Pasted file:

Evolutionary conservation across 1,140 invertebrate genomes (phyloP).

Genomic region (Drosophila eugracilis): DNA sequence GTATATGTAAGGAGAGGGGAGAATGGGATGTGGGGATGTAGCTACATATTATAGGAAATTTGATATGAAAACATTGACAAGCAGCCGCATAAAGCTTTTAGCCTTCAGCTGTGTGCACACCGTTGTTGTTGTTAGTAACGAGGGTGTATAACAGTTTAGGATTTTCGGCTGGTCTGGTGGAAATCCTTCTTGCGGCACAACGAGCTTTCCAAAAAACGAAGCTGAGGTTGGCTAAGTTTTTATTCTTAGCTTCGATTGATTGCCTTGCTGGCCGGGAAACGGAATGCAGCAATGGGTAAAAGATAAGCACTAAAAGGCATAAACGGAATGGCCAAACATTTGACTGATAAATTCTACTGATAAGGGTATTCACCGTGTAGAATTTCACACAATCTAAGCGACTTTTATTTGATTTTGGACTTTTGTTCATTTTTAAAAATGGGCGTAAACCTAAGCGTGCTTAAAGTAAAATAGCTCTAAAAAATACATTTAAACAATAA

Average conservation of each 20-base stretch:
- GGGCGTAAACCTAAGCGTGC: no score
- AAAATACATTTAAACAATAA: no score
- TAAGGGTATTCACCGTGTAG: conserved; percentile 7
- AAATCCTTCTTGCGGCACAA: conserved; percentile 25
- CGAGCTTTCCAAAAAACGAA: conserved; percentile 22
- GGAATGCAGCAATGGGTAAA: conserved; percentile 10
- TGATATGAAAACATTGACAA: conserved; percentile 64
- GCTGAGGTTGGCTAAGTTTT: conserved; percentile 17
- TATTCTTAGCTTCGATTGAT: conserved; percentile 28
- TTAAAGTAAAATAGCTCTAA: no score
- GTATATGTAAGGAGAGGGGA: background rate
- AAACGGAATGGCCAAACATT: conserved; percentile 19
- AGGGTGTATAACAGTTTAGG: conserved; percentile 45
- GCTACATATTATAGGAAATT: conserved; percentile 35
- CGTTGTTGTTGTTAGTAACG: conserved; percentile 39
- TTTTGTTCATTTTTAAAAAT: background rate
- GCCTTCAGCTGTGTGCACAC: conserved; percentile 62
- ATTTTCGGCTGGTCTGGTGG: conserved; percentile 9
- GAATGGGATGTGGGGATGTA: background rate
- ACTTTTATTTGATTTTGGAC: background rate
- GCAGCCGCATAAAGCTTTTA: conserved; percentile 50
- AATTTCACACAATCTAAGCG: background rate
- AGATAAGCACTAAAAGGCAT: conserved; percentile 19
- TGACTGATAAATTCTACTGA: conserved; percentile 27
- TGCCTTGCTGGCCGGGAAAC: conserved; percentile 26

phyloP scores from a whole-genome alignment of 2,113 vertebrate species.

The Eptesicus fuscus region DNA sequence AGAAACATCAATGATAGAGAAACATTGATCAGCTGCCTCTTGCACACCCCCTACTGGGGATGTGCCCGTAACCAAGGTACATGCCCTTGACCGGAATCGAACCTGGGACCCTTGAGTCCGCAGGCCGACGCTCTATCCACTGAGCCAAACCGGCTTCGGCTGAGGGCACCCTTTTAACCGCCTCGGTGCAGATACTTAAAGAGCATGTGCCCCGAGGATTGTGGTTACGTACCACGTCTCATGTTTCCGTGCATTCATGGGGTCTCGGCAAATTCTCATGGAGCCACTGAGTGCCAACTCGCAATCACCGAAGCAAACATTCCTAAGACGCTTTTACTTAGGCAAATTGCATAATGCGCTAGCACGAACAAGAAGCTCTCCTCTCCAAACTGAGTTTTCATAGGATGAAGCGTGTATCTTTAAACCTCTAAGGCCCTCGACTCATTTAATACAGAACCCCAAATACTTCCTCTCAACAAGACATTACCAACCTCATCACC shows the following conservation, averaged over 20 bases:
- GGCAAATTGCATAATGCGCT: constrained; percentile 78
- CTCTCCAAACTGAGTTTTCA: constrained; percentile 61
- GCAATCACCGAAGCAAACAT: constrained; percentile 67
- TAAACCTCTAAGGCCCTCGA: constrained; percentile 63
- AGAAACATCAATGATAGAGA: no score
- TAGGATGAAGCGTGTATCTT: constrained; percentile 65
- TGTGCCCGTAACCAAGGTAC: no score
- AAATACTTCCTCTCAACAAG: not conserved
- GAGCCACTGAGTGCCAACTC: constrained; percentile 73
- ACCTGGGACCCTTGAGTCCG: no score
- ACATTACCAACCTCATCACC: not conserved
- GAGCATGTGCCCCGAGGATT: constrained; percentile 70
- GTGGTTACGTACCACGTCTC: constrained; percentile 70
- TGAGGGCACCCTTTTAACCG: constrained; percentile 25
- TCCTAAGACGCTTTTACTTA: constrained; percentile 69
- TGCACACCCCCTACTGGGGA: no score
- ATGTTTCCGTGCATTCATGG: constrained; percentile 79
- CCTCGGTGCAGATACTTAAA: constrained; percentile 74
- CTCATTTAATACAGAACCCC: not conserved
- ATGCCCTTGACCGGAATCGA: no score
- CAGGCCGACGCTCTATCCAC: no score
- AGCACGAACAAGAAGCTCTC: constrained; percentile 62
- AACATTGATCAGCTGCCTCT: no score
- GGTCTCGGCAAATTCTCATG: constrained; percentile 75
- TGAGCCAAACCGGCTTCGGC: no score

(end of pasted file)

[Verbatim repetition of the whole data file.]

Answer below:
Evolutionary conservation across 1,140 invertebrate genomes (phyloP).

Genomic region (Drosophila eugracilis): DNA sequence GTATATGTAAGGAGAGGGGAGAATGGGATGTGGGGATGTAGCTACATATTATAGGAAATTTGATATGAAAACATTGACAAGCAGCCGCATAAAGCTTTTAGCCTTCAGCTGTGTGCACACCGTTGTTGTTGTTAGTAACGAGGGTGTATAACAGTTTAGGATTTTCGGCTGGTCTGGTGGAAATCCTTCTTGCGGCACAACGAGCTTTCCAAAAAACGAAGCTGAGGTTGGCTAAGTTTTTATTCTTAGCTTCGATTGATTGCCTTGCTGGCCGGGAAACGGAATGCAGCAATGGGTAAAAGATAAGCACTAAAAGGCATAAACGGAATGGCCAAACATTTGACTGATAAATTCTACTGATAAGGGTATTCACCGTGTAGAATTTCACACAATCTAAGCGACTTTTATTTGATTTTGGACTTTTGTTCATTTTTAAAAATGGGCGTAAACCTAAGCGTGCTTAAAGTAAAATAGCTCTAAAAAATACATTTAAACAATAA

Average conservation of each 20-base stretch:
- GGGCGTAAACCTAAGCGTGC: no score
- AAAATACATTTAAACAATAA: no score
- TAAGGGTATTCACCGTGTAG: conserved; percentile 7
- AAATCCTTCTTGCGGCACAA: conserved; percentile 25
- CGAGCTTTCCAAAAAACGAA: conserved; percentile 22
- GGAATGCAGCAATGGGTAAA: conserved; percentile 10
- TGATATGAAAACATTGACAA: conserved; percentile 64
- GCTGAGGTTGGCTAAGTTTT: conserved; percentile 17
- TATTCTTAGCTTCGATTGAT: conserved; percentile 28
- TTAAAGTAAAATAGCTCTAA: no score
- GTATATGTAAGGAGAGGGGA: background rate
- AAACGGAATGGCCAAACATT: conserved; percentile 19
- AGGGTGTATAACAGTTTAGG: conserved; percentile 45
- GCTACATATTATAGGAAATT: conserved; percentile 35
- CGTTGTTGTTGTTAGTAACG: conserved; percentile 39
- TTTTGTTCATTTTTAAAAAT: background rate
- GCCTTCAGCTGTGTGCACAC: conserved; percentile 62
- ATTTTCGGCTGGTCTGGTGG: conserved; percentile 9
- GAATGGGATGTGGGGATGTA: background rate
- ACTTTTATTTGATTTTGGAC: background rate
- GCAGCCGCATAAAGCTTTTA: conserved; percentile 50
- AATTTCACACAATCTAAGCG: background rate
- AGATAAGCACTAAAAGGCAT: conserved; percentile 19
- TGACTGATAAATTCTACTGA: conserved; percentile 27
- TGCCTTGCTGGCCGGGAAAC: conserved; percentile 26

phyloP scores from a whole-genome alignment of 2,113 vertebrate species.

The Eptesicus fuscus region DNA sequence AGAAACATCAATGATAGAGAAACATTGATCAGCTGCCTCTTGCACACCCCCTACTGGGGATGTGCCCGTAACCAAGGTACATGCCCTTGACCGGAATCGAACCTGGGACCCTTGAGTCCGCAGGCCGACGCTCTATCCACTGAGCCAAACCGGCTTCGGCTGAGGGCACCCTTTTAACCGCCTCGGTGCAGATACTTAAAGAGCATGTGCCCCGAGGATTGTGGTTACGTACCACGTCTCATGTTTCCGTGCATTCATGGGGTCTCGGCAAATTCTCATGGAGCCACTGAGTGCCAACTCGCAATCACCGAAGCAAACATTCCTAAGACGCTTTTACTTAGGCAAATTGCATAATGCGCTAGCACGAACAAGAAGCTCTCCTCTCCAAACTGAGTTTTCATAGGATGAAGCGTGTATCTTTAAACCTCTAAGGCCCTCGACTCATTTAATACAGAACCCCAAATACTTCCTCTCAACAAGACATTACCAACCTCATCACC shows the following conservation, averaged over 20 bases:
- GGCAAATTGCATAATGCGCT: constrained; percentile 78
- CTCTCCAAACTGAGTTTTCA: constrained; percentile 61
- GCAATCACCGAAGCAAACAT: constrained; percentile 67
- TAAACCTCTAAGGCCCTCGA: constrained; percentile 63
- AGAAACATCAATGATAGAGA: no score
- TAGGATGAAGCGTGTATCTT: constrained; percentile 65
- TGTGCCCGTAACCAAGGTAC: no score
- AAATACTTCCTCTCAACAAG: not conserved
- GAGCCACTGAGTGCCAACTC: constrained; percentile 73
- ACCTGGGACCCTTGAGTCCG: no score
- ACATTACCAACCTCATCACC: not conserved
- GAGCATGTGCCCCGAGGATT: constrained; percentile 70
- GTGGTTACGTACCACGTCTC: constrained; percentile 70
- TGAGGGCACCCTTTTAACCG: constrained; percentile 25
- TCCTAAGACGCTTTTACTTA: constrained; percentile 69
- TGCACACCCCCTACTGGGGA: no score
- ATGTTTCCGTGCATTCATGG: constrained; percentile 79
- CCTCGGTGCAGATACTTAAA: constrained; percentile 74
- CTCATTTAATACAGAACCCC: not conserved
- ATGCCCTTGACCGGAATCGA: no score
- CAGGCCGACGCTCTATCCAC: no score
- AGCACGAACAAGAAGCTCTC: constrained; percentile 62
- AACATTGATCAGCTGCCTCT: no score
- GGTCTCGGCAAATTCTCATG: constrained; percentile 75
- TGAGCCAAACCGGCTTCGGC: no score